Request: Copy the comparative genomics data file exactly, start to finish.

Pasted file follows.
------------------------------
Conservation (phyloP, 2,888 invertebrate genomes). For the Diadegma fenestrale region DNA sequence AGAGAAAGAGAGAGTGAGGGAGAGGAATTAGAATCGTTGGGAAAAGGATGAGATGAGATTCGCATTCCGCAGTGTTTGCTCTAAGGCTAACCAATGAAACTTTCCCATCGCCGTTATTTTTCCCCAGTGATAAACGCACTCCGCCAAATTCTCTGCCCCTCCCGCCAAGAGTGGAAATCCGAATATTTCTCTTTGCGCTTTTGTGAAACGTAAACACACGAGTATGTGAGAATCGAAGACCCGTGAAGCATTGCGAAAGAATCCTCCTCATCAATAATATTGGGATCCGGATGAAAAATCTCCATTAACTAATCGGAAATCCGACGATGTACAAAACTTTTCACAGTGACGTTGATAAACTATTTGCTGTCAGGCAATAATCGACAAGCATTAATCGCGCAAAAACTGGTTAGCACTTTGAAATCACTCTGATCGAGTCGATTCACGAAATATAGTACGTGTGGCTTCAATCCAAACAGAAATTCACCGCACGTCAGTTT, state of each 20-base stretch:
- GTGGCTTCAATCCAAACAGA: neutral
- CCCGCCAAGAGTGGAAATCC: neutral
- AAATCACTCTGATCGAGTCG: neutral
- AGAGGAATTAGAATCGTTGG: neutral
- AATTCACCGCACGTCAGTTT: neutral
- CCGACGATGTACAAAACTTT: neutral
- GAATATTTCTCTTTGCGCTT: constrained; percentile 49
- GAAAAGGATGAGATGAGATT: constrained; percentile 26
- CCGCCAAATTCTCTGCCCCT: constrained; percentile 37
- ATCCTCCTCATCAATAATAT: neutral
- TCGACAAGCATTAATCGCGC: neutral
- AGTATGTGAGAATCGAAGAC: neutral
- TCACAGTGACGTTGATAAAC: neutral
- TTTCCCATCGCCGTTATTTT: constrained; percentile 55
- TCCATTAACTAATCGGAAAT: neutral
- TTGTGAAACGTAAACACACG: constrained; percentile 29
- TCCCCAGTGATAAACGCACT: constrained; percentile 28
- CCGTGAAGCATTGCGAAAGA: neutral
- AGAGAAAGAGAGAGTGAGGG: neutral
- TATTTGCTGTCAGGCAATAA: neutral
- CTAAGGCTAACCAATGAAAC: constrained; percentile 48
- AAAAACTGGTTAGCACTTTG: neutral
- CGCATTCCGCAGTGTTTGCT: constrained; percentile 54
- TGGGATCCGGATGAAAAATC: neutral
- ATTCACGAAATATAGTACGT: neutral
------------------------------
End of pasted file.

Conservation (phyloP, 2,888 invertebrate genomes). For the Diadegma fenestrale region DNA sequence AGAGAAAGAGAGAGTGAGGGAGAGGAATTAGAATCGTTGGGAAAAGGATGAGATGAGATTCGCATTCCGCAGTGTTTGCTCTAAGGCTAACCAATGAAACTTTCCCATCGCCGTTATTTTTCCCCAGTGATAAACGCACTCCGCCAAATTCTCTGCCCCTCCCGCCAAGAGTGGAAATCCGAATATTTCTCTTTGCGCTTTTGTGAAACGTAAACACACGAGTATGTGAGAATCGAAGACCCGTGAAGCATTGCGAAAGAATCCTCCTCATCAATAATATTGGGATCCGGATGAAAAATCTCCATTAACTAATCGGAAATCCGACGATGTACAAAACTTTTCACAGTGACGTTGATAAACTATTTGCTGTCAGGCAATAATCGACAAGCATTAATCGCGCAAAAACTGGTTAGCACTTTGAAATCACTCTGATCGAGTCGATTCACGAAATATAGTACGTGTGGCTTCAATCCAAACAGAAATTCACCGCACGTCAGTTT, state of each 20-base stretch:
- GTGGCTTCAATCCAAACAGA: neutral
- CCCGCCAAGAGTGGAAATCC: neutral
- AAATCACTCTGATCGAGTCG: neutral
- AGAGGAATTAGAATCGTTGG: neutral
- AATTCACCGCACGTCAGTTT: neutral
- CCGACGATGTACAAAACTTT: neutral
- GAATATTTCTCTTTGCGCTT: constrained; percentile 49
- GAAAAGGATGAGATGAGATT: constrained; percentile 26
- CCGCCAAATTCTCTGCCCCT: constrained; percentile 37
- ATCCTCCTCATCAATAATAT: neutral
- TCGACAAGCATTAATCGCGC: neutral
- AGTATGTGAGAATCGAAGAC: neutral
- TCACAGTGACGTTGATAAAC: neutral
- TTTCCCATCGCCGTTATTTT: constrained; percentile 55
- TCCATTAACTAATCGGAAAT: neutral
- TTGTGAAACGTAAACACACG: constrained; percentile 29
- TCCCCAGTGATAAACGCACT: constrained; percentile 28
- CCGTGAAGCATTGCGAAAGA: neutral
- AGAGAAAGAGAGAGTGAGGG: neutral
- TATTTGCTGTCAGGCAATAA: neutral
- CTAAGGCTAACCAATGAAAC: constrained; percentile 48
- AAAAACTGGTTAGCACTTTG: neutral
- CGCATTCCGCAGTGTTTGCT: constrained; percentile 54
- TGGGATCCGGATGAAAAATC: neutral
- ATTCACGAAATATAGTACGT: neutral